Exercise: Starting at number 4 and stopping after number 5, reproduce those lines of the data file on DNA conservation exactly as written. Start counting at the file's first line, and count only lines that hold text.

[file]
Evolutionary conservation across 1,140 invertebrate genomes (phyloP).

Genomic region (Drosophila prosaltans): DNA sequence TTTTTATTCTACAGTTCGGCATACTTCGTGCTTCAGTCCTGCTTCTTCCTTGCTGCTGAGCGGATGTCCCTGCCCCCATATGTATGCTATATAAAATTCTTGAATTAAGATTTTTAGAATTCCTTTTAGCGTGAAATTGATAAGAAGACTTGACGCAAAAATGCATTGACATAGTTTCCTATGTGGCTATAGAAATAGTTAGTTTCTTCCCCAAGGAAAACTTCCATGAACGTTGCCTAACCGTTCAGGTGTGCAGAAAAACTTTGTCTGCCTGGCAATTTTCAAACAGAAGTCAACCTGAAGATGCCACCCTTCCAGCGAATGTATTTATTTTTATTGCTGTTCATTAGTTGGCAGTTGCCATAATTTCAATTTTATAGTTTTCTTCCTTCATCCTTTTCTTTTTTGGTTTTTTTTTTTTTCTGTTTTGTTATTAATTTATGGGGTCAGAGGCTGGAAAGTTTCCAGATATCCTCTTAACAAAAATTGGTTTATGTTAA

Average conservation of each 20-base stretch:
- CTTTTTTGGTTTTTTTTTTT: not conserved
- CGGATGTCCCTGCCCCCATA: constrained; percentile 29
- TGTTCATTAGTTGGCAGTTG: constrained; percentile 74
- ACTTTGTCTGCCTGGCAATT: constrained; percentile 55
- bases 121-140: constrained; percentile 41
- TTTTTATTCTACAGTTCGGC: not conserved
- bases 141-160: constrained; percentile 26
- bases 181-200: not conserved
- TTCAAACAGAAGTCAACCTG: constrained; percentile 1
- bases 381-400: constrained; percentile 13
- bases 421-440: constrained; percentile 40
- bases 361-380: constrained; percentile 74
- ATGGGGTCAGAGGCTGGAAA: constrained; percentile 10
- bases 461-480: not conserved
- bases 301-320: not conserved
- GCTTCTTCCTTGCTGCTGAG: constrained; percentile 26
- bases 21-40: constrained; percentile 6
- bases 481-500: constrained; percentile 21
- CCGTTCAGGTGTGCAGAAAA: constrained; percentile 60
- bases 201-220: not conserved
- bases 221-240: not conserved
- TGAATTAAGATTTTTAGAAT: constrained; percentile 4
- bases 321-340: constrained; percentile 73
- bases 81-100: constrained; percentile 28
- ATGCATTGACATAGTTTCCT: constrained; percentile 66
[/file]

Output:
- CTTTTTTGGTTTTTTTTTTT: not conserved
- CGGATGTCCCTGCCCCCATA: constrained; percentile 29